The memory 16 in the system 10 is generally divided into groups of bytes called cache lines. Bytes in a cache line may comprise several variable values. Cache lines in the memory 16 are moved to a cache for use by the processors 11 when the processors 11 request data stored in that particular cache line.
The host controller 13 is coupled to the memory controller 15 via a memory network bus 18. As mentioned above, the host controller 13 directs data to and from the processors 11 through the processor bus 12, to and from the memory controller 15 through the network memory bus 18, and to and from the cache accelerator 14. In addition, data may be sent to and from the I/O controller 19 for use by other systems or external devices. The I/O controller 19 may comprise a plurality of PCI-bridges, for example, and may include counters and timers as conventionally present in personal computer systems, an interrupt controller for both the memory network and I/O buses, and power management logic. Further, the I/O controller 19 is coupled to multiple I/O buses 20. Finally, each I/O bus 20 terminates at a series of slots or I/O interface 21.
Generally, a transaction is initiated by a requester, e.g., a peripheral device, via the I/O interface 21. The transaction is then sent to one of the I/O buses 20 depending on the peripheral device utilized and the location of the I/O interface 21. The transaction is then directed towards the I/O controller 19. Logic devices within the I/O controller 19 generally allocate a buffer where data returned from the memory 16 may be stored. Once the buffer is allocated, the transaction request is directed towards the processor 11 and then to the memory 16. Once the requested data is returned from the memory 16, the data is stored within a buffer in the I/O controller 19. The logic devices within the I/O controller 19 operate to read and deliver the data to the requesting peripheral device such as a tape drive, CD-ROM device or other storage device.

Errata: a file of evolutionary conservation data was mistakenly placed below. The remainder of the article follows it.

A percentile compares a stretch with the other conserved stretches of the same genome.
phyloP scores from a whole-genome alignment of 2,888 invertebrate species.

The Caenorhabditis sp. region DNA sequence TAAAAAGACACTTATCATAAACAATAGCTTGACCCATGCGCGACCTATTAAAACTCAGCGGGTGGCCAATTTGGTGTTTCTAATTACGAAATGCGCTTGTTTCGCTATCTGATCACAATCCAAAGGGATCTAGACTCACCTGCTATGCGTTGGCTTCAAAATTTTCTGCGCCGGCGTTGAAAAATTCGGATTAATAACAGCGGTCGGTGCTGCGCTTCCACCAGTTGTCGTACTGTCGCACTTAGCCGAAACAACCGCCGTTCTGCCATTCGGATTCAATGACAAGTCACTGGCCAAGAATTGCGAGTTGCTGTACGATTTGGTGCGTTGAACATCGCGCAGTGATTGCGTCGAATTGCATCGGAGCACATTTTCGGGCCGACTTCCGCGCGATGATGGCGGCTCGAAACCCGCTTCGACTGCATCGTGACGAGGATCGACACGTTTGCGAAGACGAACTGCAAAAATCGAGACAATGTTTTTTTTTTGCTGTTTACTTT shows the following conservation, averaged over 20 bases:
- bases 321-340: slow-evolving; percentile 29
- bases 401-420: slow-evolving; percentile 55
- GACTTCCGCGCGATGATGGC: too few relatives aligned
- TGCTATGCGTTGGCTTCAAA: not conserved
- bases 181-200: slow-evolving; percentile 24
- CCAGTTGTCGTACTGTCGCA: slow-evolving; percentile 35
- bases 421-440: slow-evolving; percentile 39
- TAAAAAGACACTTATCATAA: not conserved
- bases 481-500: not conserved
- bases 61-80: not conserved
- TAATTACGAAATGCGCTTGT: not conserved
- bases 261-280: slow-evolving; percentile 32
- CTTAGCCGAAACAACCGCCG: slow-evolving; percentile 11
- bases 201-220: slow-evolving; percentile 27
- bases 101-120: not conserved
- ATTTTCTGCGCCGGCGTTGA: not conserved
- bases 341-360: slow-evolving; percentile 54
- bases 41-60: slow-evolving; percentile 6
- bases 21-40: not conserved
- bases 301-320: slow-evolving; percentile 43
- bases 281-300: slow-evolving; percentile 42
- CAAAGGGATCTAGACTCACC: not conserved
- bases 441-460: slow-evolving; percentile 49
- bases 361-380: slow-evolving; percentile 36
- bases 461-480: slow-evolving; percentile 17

A system 10, such as a computer system, generally comprises a plurality of memory modules, such as Dual Inline Memory Modules (DIMMs). A standard DIMM may include a plurality of memory devices such as Dynamic Random Access Memory Devices (DRAMs). In an exemplary configuration, a DIMM may comprise nine memory devices on each side of the DIMM 22. FIG. 2 illustrates one side of a DIMM 22 which includes nine DRAMs 23. The second side of the DIMM 22 may be identical to the first side and may comprise nine additional DRAM devices (not shown). Each DIMM 22 access generally accesses all DRAMs 23 on the DIMM 22 to produce a data word. For example, a DIMM 22 comprising×4 DRAMs 23 (DRAMs passing 4-bits with each access) will produce 72-bit data words. System memory is generally accessed by CPUs and I/O devices as a cache line of data. A cache line generally comprises several 72-bit data words. Thus, each DIMM 22 accessed on a single memory bus provides a cache line of 72-bit data words 24.
Each of the 72 bits in each of the data words 24 is susceptible to soft errors. Different methods of error detection may be used for different memory architectures. The present method and architecture incorporates a Redundant Array of Industry Standard DIMMs (RAID). As used herein, RAID memory refers to a “4+1 scheme” in which a parity word is created using an XOR module such that any one of the four data words can be re-created using the parity word if an error is detected in one of the data words. Similarly, if an error is detected in the parity word, the parity word can be re-created using the four data words. By using the present RAID memory architecture, not only can multi-bit errors be easily detected and corrected, but it also provides a system in which the memory module alone or the memory module and associated memory controller can be removed and/or replaced while the system is running (i.e. the memory modules and controllers are hot-pluggable).
FIG. 3 illustrates one implementation of RAID memory. RAID memory stripes a cache line of data 25 such that each of the four 72-bit data words 26, 27, 28, and 29 is transmitted through a separate memory control device 30, 31, 32, and 33. A fifth parity data word 34 is generated from the original cache line 25. Each parity word 34 is also transmitted through a separate memory control device 35. The generation of the parity data word 34 from the original cache line 25 of data words 26, 27, 28, and 29 can be illustrated by way of example. For simplicity, four-bit data words are illustrated. However, it should be understood that these principals are applicable to 72-bit data words, as in the present system, or any other useful word lengths. Consider the following four data words:
DATA WORD 1: 1 0 1 1